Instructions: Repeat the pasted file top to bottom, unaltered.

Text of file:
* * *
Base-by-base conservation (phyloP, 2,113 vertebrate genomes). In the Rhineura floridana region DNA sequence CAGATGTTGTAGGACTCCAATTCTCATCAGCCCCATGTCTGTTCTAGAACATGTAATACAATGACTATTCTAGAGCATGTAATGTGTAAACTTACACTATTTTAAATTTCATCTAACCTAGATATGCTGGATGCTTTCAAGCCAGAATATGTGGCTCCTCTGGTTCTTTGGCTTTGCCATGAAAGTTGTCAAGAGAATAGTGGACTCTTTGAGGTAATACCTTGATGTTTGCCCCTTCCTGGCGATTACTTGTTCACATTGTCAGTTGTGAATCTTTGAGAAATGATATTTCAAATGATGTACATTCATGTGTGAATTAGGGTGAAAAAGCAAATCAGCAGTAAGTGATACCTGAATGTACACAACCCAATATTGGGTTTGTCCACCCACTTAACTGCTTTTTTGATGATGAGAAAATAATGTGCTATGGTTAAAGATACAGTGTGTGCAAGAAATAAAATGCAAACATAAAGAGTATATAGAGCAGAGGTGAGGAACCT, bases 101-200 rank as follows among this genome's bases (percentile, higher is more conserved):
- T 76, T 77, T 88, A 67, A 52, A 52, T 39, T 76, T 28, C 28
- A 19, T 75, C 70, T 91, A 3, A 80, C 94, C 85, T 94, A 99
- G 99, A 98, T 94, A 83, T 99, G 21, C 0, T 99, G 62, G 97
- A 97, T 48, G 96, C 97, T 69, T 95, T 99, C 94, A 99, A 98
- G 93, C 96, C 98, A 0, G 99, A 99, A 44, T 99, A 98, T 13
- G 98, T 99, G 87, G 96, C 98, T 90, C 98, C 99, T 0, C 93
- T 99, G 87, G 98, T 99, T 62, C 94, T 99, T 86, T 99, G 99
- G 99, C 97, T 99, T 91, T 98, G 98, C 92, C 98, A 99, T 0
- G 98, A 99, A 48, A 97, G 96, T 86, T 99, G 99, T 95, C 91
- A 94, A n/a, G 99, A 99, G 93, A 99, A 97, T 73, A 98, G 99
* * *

Base-by-base conservation (phyloP, 2,113 vertebrate genomes). In the Rhineura floridana region DNA sequence CAGATGTTGTAGGACTCCAATTCTCATCAGCCCCATGTCTGTTCTAGAACATGTAATACAATGACTATTCTAGAGCATGTAATGTGTAAACTTACACTATTTTAAATTTCATCTAACCTAGATATGCTGGATGCTTTCAAGCCAGAATATGTGGCTCCTCTGGTTCTTTGGCTTTGCCATGAAAGTTGTCAAGAGAATAGTGGACTCTTTGAGGTAATACCTTGATGTTTGCCCCTTCCTGGCGATTACTTGTTCACATTGTCAGTTGTGAATCTTTGAGAAATGATATTTCAAATGATGTACATTCATGTGTGAATTAGGGTGAAAAAGCAAATCAGCAGTAAGTGATACCTGAATGTACACAACCCAATATTGGGTTTGTCCACCCACTTAACTGCTTTTTTGATGATGAGAAAATAATGTGCTATGGTTAAAGATACAGTGTGTGCAAGAAATAAAATGCAAACATAAAGAGTATATAGAGCAGAGGTGAGGAACCT, bases 101-200 rank as follows among this genome's bases (percentile, higher is more conserved):
- T 76, T 77, T 88, A 67, A 52, A 52, T 39, T 76, T 28, C 28
- A 19, T 75, C 70, T 91, A 3, A 80, C 94, C 85, T 94, A 99
- G 99, A 98, T 94, A 83, T 99, G 21, C 0, T 99, G 62, G 97
- A 97, T 48, G 96, C 97, T 69, T 95, T 99, C 94, A 99, A 98
- G 93, C 96, C 98, A 0, G 99, A 99, A 44, T 99, A 98, T 13
- G 98, T 99, G 87, G 96, C 98, T 90, C 98, C 99, T 0, C 93
- T 99, G 87, G 98, T 99, T 62, C 94, T 99, T 86, T 99, G 99
- G 99, C 97, T 99, T 91, T 98, G 98, C 92, C 98, A 99, T 0
- G 98, A 99, A 48, A 97, G 96, T 86, T 99, G 99, T 95, C 91
- A 94, A n/a, G 99, A 99, G 93, A 99, A 97, T 73, A 98, G 99